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Review

Charlie's pedal board

Issue #28

As guitar players (and gear nerds) the chances are that you own as many pedals as I do. It's just the way we work, it's quick and easy to add a new pedal to the collection, they're reasonably inexpensive and can result in dramatic changes to your sonic arsenal. Put your hand up if you have a stupid pedal you've only used once. Put your hand up if you got a pedal just because you heard it pairs well with another pedal you have at home. Put your hand up if you have more than five overdrive pedals.... oh, wait... I've run out of hands!

The area we all seem to scrimp on is the place our pedals live. It's so easy to have a rig consisting of 12 pedals or more all scattered over the floor, but how do you go about transporting them from one gig to another? How do you stop them slipping around when you're tap dancing like Fred Astaire during that transition into your solo? There really is nothing like a good pedalboard for that, and we're not talking about a tea tray like Guthrie uses, why can't we get something purpose built with additional features at a reasonable price? Enter Charlie's Pedalboard.

This South Korean company has been building boards since 2010, and with five simple, cost effective options in their catalogue, they're quickly gaining momentum around the world as sensible alternatives to Pedaltrain and Diago.

Made from high density aluminium sheeting in China (interestingly, stock for the Korean market is made in Korea), everything about the construction of these boards leaves no questions. They're slick but sturdy with numerous rivets along each edge which suggests they're built to last and will take knocks like a pro in a gigging situation.

One of the best features on the two models we were sent is the clever “step” feature that allows for pedals on the back row to be elevated above those in the front, allowing you easy access to turning them on and off without fear of hitting the controls of pedals in the front row. Some models (the C-2, C-3 and C-4) even feature both the step feature and space for expression pedals like a wah or volume pedal, they've really catered to a wide variety of set-ups which should be applauded. Of course, I could describe the options all day but check out the video review and I'll show you just how many pedals you can get on one of these boards.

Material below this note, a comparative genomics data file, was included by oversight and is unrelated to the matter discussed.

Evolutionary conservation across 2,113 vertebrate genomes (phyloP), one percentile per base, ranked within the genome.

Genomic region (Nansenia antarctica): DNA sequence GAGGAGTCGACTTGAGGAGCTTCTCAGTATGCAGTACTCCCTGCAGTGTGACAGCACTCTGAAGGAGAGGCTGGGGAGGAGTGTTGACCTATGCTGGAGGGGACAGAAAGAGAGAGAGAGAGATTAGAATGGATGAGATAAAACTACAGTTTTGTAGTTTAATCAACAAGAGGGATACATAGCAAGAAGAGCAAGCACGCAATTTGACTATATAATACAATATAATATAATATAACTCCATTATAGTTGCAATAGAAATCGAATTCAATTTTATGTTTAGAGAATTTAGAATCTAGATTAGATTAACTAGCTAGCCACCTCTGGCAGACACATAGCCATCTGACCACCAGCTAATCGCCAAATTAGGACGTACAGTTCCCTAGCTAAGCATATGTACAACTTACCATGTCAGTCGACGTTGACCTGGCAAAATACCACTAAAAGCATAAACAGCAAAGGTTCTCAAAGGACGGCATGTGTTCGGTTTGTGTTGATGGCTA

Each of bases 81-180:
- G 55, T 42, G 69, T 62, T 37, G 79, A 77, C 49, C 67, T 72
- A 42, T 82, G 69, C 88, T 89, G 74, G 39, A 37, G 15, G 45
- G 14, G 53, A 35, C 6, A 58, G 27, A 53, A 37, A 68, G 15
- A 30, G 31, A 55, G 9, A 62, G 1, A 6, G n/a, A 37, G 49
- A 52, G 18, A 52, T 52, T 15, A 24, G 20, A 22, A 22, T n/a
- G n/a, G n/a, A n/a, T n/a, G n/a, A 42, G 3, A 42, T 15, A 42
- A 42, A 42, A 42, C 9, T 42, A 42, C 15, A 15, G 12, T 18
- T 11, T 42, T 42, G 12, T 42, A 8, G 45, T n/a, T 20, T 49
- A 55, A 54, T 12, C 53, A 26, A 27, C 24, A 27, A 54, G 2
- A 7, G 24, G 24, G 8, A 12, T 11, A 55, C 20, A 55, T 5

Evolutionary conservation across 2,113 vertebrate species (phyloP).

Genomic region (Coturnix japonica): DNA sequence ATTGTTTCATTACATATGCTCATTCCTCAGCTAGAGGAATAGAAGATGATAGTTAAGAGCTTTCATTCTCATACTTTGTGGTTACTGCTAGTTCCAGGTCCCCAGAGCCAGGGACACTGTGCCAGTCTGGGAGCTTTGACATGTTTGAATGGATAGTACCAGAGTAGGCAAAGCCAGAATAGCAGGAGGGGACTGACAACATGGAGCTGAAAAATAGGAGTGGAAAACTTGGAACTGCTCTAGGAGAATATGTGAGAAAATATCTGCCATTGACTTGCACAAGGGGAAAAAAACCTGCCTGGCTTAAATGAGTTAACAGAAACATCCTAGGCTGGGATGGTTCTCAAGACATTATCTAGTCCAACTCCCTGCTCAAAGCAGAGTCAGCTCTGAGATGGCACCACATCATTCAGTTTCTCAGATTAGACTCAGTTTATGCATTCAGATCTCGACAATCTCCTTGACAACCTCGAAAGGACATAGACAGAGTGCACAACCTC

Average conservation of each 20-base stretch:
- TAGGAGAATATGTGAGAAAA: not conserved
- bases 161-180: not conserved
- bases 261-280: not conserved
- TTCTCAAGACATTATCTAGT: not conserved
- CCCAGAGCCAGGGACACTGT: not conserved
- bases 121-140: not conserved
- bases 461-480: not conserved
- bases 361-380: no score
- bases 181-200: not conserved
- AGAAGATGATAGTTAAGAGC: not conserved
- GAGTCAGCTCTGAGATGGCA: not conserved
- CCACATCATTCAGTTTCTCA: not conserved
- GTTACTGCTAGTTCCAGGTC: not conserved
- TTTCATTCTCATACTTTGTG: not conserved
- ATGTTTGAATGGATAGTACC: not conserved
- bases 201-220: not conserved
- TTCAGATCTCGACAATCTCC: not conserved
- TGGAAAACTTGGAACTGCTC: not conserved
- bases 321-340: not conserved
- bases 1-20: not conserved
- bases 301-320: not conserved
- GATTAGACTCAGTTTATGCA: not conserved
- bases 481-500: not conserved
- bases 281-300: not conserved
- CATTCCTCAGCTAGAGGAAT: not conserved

Other design features include hand slots for power cables to be threaded through while you hide your power supply in the underside of the step, now how's that for consideration? I have read that some people have even gone one step further by drilling small holes on the board to allow the use of cable ties to keep all patch leads and power cords in place. While you might consider it poor form to take a power tool to a product you pay real money for, it's worth pointing out that this isn't really an option with other wood based board/case combinations, so I'm considering this more of an option rather than an oversight.

So should you consider Charlie's Pedalboard? In a word, yes. They're great one-stop shops for getting all your pedals out on the road and come with the pedal board, a soft carry case and roll of velcro to get you going. If you need to organise all of your pedals and you want to do it for a reasonable cost and not have to go and buy extra things like a case and velcro, then these are a serious option for you. It might be the sort of thing you want to avoid spending money on, but trust me, once your pedals are all stuck down, you'll wonder how you ever managed without one!

Issue 28 Cover

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John Petrucci

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